Sign up ×
Seasoned Advice is a question and answer site for professional and amateur chefs. It's 100% free, no registration required.

When adding an entire raw egg at the same point in a recipe (not separating the yolk and white), what determines whether it should first be beaten, or dropped in whole? I've seen some recipes call for a beaten egg; others, specifically a meatloaf and a couple of cookie doughs, emphasize to not beat the egg before adding it.

The closest I found in here after an extensive search was this, which addresses why to add a beaten egg after the rest of the ingredients are mixed together, but doesn't explain why or when to beat it.
Why would a recipe say mix all ingredients, then add egg and mix again?

Other than the obvious mixing of yolk and white, how does beating it affect the proteins and other elements, and how do those effects impact other ingredients and cooking processes?

share|improve this question

3 Answers 3

The main reason TO beat an egg before adding it is that the mixture to which you are adding is not going to be sufficiently mixed afterwards to homogenize the egg. That is, if you are adding the egg and then just "stirring gently", that's not going to be enough to beat the egg.

This would also be the reason NOT to beat the egg. In a few cases (such as some meatloaf/burger recipes) cooks want the yolk and egg to remain mostly separate within the mixture. Again, this would be if you're adding an egg to a mixture which was not going to be stirred a lot afterwards.

Of course, the other reason not to beat the egg would be to avoid dirtying another bowl and a whisk.

share|improve this answer

Adds air i.e. fluffs them, like you do before scrambling. This can affect the outcome of what you are baking/cooking.

share|improve this answer

This previous question (and the accepted answer) are related to the food science raised in the final part of the question. Some of these chemical processes are much easier and/or quicker to accomplish when the egg is beaten by itself than after it may be mixed in and diluted with other ingredients. These changes in the egg protein structure can affect the final texture or cooking properties of the eggs, such as time and temperature for coagulation. Changes to these chemical properties can thus affect the final texture and cooking properties of the thing they are added to.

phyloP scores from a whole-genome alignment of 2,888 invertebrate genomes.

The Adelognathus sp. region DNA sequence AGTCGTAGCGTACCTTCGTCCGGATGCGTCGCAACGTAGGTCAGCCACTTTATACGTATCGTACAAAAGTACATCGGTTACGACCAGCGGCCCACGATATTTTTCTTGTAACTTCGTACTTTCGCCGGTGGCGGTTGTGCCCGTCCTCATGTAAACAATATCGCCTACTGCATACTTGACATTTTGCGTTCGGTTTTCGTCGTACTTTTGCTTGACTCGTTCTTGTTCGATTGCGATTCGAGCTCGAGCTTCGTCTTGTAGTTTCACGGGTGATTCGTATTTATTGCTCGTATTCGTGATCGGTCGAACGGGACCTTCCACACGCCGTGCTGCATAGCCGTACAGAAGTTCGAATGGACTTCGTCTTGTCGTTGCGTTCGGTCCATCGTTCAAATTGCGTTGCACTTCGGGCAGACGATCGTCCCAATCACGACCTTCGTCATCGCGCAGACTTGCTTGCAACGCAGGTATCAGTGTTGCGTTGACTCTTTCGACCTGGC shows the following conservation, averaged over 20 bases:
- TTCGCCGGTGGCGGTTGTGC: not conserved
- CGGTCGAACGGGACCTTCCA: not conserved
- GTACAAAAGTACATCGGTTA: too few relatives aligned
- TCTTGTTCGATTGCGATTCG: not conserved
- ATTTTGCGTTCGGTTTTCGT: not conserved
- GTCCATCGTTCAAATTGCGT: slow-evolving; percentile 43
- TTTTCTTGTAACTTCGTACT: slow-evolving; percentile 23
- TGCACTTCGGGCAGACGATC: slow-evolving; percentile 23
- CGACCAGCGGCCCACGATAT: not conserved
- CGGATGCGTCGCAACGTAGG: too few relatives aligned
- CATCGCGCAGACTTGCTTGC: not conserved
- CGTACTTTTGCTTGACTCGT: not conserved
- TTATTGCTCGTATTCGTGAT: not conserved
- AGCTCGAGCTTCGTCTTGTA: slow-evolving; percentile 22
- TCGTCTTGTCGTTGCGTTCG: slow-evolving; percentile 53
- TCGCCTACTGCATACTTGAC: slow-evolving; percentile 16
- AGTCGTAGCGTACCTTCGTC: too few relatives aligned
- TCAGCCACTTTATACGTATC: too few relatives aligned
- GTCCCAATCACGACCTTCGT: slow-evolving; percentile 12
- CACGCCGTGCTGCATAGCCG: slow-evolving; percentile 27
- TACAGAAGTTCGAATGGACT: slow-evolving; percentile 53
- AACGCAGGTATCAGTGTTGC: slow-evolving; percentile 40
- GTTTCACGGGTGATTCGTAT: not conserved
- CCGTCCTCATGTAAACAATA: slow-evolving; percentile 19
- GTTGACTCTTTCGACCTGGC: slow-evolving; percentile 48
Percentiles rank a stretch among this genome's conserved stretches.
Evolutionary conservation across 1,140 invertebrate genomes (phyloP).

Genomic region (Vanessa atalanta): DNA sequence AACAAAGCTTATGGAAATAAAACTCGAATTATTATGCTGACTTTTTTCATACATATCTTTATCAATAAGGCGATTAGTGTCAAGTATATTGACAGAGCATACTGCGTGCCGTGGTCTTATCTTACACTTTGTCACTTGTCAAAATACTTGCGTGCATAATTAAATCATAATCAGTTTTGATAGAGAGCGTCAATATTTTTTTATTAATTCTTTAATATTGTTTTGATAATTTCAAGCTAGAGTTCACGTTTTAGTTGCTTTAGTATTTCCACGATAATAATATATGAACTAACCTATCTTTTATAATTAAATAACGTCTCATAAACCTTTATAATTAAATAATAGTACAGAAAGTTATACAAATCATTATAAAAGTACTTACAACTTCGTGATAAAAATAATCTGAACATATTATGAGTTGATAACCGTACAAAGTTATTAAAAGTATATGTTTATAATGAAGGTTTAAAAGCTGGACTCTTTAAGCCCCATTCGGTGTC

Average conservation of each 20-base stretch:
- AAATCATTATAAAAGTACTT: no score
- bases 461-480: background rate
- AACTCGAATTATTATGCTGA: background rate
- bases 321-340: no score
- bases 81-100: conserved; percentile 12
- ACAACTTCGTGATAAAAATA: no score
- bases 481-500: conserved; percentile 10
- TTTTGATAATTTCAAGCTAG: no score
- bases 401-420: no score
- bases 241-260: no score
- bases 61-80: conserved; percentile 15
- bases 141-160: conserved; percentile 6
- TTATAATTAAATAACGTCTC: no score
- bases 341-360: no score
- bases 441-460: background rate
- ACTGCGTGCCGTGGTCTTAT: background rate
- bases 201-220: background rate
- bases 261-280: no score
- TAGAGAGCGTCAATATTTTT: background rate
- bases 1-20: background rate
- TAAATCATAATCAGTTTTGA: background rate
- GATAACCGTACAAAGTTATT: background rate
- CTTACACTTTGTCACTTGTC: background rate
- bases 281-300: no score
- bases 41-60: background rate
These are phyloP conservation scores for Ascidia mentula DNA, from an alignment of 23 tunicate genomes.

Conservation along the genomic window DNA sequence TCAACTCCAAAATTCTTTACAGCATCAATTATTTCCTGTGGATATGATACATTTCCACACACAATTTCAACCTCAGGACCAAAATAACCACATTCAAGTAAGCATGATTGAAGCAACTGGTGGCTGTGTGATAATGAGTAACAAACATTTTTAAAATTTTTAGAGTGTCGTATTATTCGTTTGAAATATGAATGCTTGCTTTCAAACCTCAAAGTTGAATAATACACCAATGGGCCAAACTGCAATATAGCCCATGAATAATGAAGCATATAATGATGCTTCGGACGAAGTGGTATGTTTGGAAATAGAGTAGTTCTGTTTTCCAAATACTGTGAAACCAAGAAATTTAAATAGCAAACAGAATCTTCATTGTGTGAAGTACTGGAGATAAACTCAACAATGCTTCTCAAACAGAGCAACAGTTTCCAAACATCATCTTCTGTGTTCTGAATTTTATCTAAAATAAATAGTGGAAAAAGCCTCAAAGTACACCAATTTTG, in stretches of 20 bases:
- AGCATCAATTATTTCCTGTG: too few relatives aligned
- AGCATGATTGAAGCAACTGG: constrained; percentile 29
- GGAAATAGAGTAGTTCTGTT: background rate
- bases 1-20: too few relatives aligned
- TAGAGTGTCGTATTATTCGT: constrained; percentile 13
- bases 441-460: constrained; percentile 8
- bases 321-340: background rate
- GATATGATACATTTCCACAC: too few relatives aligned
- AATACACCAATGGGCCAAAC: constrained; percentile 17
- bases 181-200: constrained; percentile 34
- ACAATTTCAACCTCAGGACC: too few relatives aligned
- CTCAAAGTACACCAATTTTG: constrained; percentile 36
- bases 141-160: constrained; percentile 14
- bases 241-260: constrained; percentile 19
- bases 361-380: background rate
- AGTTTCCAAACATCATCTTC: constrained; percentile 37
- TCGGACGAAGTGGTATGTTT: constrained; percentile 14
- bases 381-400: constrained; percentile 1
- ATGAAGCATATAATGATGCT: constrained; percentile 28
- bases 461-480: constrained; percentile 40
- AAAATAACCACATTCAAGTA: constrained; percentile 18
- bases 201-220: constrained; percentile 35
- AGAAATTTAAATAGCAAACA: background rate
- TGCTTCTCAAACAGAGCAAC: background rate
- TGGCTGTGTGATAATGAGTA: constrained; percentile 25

And in some cases where these effects are undesirable, recipes may specify that eggs not be beaten before adding. As to the specific examples you give:

  • Meatloaf requires eggs to be used as a binder. Heavily beating them will often make them "thinner" and runnier, as well as perhaps decreasing some of their binding tendencies. (The whites by themselves tend to be a better binder than yolks, so pre-mixing them may inhibit that effect a bit.)

  • For cookies, the answer may depend on the specific recipe, but often recipes that call for unbeaten eggs involve adding eggs one-at-a-time. If people beat the eggs ahead of time, they are more likely to combine them, which makes it more difficult to then do the staggered additions. (So, it may be as simple as making it easier to follow the recipe, particularly in well-mixed batters where the eggs will be thoroughly mixed anyway.) If I had to speculate on a food-science reason, it could be because egg whites and egg yolks do different things in cookies: whites tend to give rising power, provide water for gluten hydration (which promotes structure) and provide lecithin which also binds and enhances structure, while yolks keep the eggs tender and rich. It may be that beating the eggs together hard before adding them could make it more difficult to achieve some of these effects, for example, trapping moisture and fat together in an emulsion, rather than encouraging the moisture to bind with the gluten for structural reasons, using the white's lecithin as an emulsifier to break up the yolk fats, etc., so the whites can't be as strong structurally and the yolks don't promote as much tenderness. (I don't think these effects will generally be that large, but in some recipes I imagine they can produce noticeable changes in the final cookies.)

As mentioned in other answers, beating also promotes a homogeneous mixture and aerates the eggs, which could be important in some cases for homogeneity or lightness in the final product. However, in some cases that specify "beaten" or "unbeaten," the chemical changes in beating involving denaturing of proteins, emulsifying the various components and binding some of them together, etc. may play a greater role in a decision to beat or not to beat.

share|improve this answer
If it calls for beating 'until lightened in color', they're looking for denaturing the eggs. (I'm not sure where 'until frothy' stands on the denatured spectrum. – Joe Jan 25 at 15:14
@Joe - agreed. Similarly, "lightly beaten" may just be to mix things together in a batter that won't get enough mixing later. – Athanasius Jan 25 at 15:20

Your Answer


By posting your answer, you agree to the privacy policy and terms of service.

Not the answer you're looking for? Browse other questions tagged or ask your own question.